Wednesday, December 30, 2009

Vic Chesnutt “Flirted With You All My Life”

Of the many musical passings that I’ve heard about over the years, for one reason or another, the ones that have struck me the most have been the ones I heard on the radio in the car.

Certainly, since about a third of my life is spent inside the walls of a radio station, my memories of getting the news of this person or that person dying, are closely tied to radio.

But the couple I really remember, have been in the car.

I was with my Mom and my sister Julie, coming home from Logan Airport after a trip to Disney World, when I learned about Stevie Ray Vaughn’s death. Hearing his music that day was really the beginning of my understanding of how important his guitar playing was.

I got the news of Bob Stinson death (who was the guitarist for my favorite band, the Replacements), as I was pulling away from the radio station that I worked at in Virginia, at midnight, just after my shift. I actually ran back inside from the parking lot, to confirm what I had heard on the ABC Newsbrief.

Is it something about the safety, the womb-ness of a car that makes radio news so indelible? I’m not sure. I just seems to be, for me.

This past weekend, on the radio, I got the news about Vic Chesnutt.

I was down in Newport, spending a couple of post-Holiday days with family, and I had been dispatched to the grocery store, to make sure we had breakfast food for the following morning. After several days of caroling to and fro, visiting all our relatives, engulfed in the madness of the season, this was the first moment of peace I’d had in a while. I was in the car, by myself, alone on the wet streets of Newport, in the post-Christmas quiet.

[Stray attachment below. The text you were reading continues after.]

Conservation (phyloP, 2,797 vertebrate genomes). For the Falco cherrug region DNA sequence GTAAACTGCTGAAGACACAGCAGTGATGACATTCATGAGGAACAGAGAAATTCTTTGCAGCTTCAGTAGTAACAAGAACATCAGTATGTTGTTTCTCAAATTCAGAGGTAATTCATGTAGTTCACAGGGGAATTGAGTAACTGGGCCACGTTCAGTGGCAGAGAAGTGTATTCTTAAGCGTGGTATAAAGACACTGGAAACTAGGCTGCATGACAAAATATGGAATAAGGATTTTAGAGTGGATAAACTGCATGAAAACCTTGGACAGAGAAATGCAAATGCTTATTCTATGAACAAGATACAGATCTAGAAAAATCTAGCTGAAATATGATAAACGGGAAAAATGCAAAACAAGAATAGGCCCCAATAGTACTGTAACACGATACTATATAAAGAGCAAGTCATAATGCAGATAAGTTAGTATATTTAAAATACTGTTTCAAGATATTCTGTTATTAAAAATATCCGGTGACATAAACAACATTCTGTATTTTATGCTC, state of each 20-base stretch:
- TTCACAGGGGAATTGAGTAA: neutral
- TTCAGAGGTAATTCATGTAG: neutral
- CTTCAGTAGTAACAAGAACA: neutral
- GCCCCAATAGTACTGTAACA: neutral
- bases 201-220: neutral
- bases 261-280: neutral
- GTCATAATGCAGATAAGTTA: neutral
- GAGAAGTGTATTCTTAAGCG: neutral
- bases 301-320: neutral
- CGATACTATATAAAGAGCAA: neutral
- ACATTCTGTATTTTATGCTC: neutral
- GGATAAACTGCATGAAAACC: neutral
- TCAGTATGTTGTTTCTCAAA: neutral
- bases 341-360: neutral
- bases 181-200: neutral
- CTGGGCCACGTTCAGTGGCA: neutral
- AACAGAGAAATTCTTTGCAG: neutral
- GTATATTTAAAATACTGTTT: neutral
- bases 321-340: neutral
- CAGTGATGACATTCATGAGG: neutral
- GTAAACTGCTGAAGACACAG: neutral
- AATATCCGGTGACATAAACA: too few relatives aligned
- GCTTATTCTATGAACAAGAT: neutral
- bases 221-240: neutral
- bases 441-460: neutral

I was flipping the dial as I drove. I like to check out the local public radio stations whenever I’m on the road.

“We’re starting out the show with some sad news,” the announcer said.

They didn’t have a lot of information, only that he had been in a coma for a short time, and had died, due to an overdose. Intentional or not? They weren’t sure.

I wrote a little about Vic in an earlier post. Knowing that he had struggled with depression his whole life, I guess it’s not a shock that he left us this way.

But despite his physical and mental troubles, he was incredibly prolific. He’d put out two records just this Fall.

And strangely, one of those records had a song called “Flirted With You All My Life,” which he had called his break-up song with suicide. He sang like he was ready to start living.

There are many tributes and obits out there worth reading, if you’re not familiar with the man, his songs or his story, but this one has a wonderful Vic quote. And Vic Chesnutt was a highly quotable man. Check out his lyrics, but I’m glad he left me with this thought about his career, which I think can apply to all of us who live a creative life:

“I thought I had a calling. Anyway I just kept dialing.”

See him perform the song in concert, here

1 comment:

  1. Thank you for writing this. I have not been listening to the news lately and so did not know. Thank you also for the link. Joanne P.